ResearchRabbit is a new tool for literature exploration and mapping. As hinted by its name, this tool aims to give you a leg up down the research rabbit hole.
What is ResearchRabbit?
ResearchRabbit is a literature mapping platform that takes one or more relevant seed papers and uses various algorithms to suggest and visualize relevant literature and researchers. The company behind ResearchRabbit had released this platform in beta for a while, and it was fully launched in Aug 2021 for open registration by everyone with an institutional email address.
Get Started with One or More Seed Papers
The ResearchRabbit cascade interface is quite intuitive. To get started, a user needs to add some papers as “seeds” on a project. Then, ResearchRabbit will start generating recommendations for “Similar Work”, “Earlier Work”, “Later Work”, and “Suggested Authors” following a chain of papers that cite each other.
For demonstration, I added six papers to a collection “Open Access” as listed in the first column shown in Figures 1 and 2. To continue the literature discovery, we can click on literally any of the papers, recommended works or authors. Then, further details will unfold automatically in the next column(s):
Figure 1. Explore later work of a collection of papers
Figure 2. Explore authors of the papers in a collection
Visualize Works and Authors on a Graph
One of the most useful features of ResearchRabbit is that it helps to visualize the complex relationships in the literature (up to 50 papers). In the graphs, we can see the connections between papers in the Collection (Green Dots) and paper recommendations (Blue Dots). Furthermore, each line connecting the dots represents a citation relationship between the papers. As of the dots themselves, intensity of the colors is based on recency, and the size of Blue Dots are based on the number of connections they have with the Green Dots. Should we identified any “Blue Dots” useful, we can click on the “+” plus sign to add them to the Collection.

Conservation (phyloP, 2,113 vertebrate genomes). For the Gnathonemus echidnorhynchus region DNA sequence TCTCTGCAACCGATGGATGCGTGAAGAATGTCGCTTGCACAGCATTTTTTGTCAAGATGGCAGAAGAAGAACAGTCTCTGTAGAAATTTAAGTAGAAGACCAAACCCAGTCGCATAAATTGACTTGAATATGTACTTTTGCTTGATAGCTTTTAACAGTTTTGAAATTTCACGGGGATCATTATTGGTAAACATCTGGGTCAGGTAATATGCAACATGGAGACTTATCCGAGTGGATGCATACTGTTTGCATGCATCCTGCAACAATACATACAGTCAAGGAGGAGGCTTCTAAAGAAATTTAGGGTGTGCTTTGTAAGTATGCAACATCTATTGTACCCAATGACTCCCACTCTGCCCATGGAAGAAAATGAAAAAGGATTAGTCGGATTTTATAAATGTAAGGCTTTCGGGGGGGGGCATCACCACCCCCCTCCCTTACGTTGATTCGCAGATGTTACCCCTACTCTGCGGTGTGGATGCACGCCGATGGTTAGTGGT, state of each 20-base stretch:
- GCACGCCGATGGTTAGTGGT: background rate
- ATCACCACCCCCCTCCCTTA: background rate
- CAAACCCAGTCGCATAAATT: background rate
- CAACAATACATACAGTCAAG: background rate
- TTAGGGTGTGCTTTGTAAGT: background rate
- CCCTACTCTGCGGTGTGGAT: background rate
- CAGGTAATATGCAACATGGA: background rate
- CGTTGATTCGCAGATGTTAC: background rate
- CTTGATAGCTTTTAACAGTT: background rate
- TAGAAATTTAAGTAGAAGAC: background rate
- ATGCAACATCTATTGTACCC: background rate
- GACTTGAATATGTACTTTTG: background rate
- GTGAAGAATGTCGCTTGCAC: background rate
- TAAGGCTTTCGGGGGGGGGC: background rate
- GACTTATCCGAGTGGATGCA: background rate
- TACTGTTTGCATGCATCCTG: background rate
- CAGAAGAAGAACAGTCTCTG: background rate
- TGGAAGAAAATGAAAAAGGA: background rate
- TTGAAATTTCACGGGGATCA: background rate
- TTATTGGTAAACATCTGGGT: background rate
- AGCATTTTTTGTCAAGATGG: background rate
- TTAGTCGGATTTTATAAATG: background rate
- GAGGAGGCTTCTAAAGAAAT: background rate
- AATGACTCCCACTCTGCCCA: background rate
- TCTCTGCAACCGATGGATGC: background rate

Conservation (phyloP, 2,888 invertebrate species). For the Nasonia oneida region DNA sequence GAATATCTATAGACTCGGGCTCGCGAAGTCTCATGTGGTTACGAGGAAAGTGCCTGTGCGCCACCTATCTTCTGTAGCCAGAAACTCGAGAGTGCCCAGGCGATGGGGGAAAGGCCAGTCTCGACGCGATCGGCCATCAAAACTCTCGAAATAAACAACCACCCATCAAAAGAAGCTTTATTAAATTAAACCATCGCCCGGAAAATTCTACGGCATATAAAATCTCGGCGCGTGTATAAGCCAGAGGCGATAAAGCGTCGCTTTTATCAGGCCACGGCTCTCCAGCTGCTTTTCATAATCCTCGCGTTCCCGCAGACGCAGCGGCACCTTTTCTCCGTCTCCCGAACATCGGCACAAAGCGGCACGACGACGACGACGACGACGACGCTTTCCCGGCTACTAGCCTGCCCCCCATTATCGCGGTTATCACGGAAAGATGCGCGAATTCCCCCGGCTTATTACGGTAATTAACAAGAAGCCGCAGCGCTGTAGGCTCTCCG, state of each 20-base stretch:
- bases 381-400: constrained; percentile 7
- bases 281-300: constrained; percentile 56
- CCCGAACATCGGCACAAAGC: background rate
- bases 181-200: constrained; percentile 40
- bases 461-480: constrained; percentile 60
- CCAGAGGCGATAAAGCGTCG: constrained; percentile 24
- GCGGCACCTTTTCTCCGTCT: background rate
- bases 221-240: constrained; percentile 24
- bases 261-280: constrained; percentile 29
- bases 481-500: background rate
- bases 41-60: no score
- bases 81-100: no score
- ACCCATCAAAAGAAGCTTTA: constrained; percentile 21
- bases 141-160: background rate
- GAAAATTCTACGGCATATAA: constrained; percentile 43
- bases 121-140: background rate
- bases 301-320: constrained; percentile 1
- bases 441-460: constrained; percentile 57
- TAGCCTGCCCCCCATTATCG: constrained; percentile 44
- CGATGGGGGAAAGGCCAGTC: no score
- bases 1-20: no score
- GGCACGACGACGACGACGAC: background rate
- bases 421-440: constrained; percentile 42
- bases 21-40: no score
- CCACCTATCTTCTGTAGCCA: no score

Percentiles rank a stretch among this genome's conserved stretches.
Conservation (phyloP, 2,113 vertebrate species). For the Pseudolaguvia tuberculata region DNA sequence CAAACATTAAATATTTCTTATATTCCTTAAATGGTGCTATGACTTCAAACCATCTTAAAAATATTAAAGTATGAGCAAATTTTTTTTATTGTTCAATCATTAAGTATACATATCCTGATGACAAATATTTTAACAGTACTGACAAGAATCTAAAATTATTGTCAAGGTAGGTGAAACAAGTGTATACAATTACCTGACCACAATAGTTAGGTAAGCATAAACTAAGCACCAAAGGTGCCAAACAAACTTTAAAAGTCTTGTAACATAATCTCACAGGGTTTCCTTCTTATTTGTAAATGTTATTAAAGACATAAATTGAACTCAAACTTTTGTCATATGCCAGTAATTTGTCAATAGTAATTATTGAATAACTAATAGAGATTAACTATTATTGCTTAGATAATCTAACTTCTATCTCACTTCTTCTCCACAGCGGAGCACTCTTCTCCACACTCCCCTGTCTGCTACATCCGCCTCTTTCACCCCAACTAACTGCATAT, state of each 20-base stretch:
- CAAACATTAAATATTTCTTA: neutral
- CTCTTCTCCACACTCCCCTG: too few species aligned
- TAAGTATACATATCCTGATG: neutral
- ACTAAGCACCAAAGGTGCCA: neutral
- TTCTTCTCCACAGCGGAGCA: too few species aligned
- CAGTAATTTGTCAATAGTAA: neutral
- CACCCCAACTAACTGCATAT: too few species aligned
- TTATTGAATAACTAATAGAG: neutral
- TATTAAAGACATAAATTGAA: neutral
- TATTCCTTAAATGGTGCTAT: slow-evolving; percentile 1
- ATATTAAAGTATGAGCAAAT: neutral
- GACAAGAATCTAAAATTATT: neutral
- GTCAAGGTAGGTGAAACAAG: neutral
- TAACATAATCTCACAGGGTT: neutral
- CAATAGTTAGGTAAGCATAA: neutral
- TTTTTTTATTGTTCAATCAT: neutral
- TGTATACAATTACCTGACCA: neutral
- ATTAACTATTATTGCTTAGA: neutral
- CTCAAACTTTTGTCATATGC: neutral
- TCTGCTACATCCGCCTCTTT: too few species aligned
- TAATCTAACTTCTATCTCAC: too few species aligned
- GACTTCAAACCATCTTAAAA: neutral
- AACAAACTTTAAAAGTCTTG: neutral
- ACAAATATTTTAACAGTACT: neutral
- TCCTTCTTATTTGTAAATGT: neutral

Iterate the Literature Search Process
Literature search requires rounds and rounds of refinements. ResearchRabbit streamlines the process of customizing a search strategy onto one web page. With each added (or removed) paper, ResearchRabbit updates its list of recommended articles, mirroring how the music-streaming platform makes recommendations based on the songs that users add to their playlists. Keeping the search breadcrumb (presented as columns) on one page greatly reduces the labor going back and forth between tabs.
Curate a Collection Through Email Alerts and Collaboration
Based on your collection, ResearchRabbit will also start monitoring all new papers relevant to your topic and sent you weekly email alerts, just in case that there is something new that you probably don’t want to miss. In addition, you can share your collection with others as well as assign editing roles to your collaborators. It’s a good feature to have when working on a collaborative research project.
A Final Note on the “Recommendation” Algorithm
ResearchRabbit is one of the free research tools that emerged on the market in recent years. Previously, we’ve covered several others in our blog. Check them out and see if any of these you found useful.
By far, we know that ResearchRabbit is a tool with an intuitive search interface, and it can recommend relevant works based on your collection. However, unlike similar tools such as InCiteful or ConnectedPapers, the developers of ResearchRabbit, quoting themselves as an early-stage company, haven’t exactly revealed the source of underlying data or the recommendation algorithm, although they say the recommendations rely more on citation network relationships.
– By Jennifer Gu, Library
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published December 7, 2021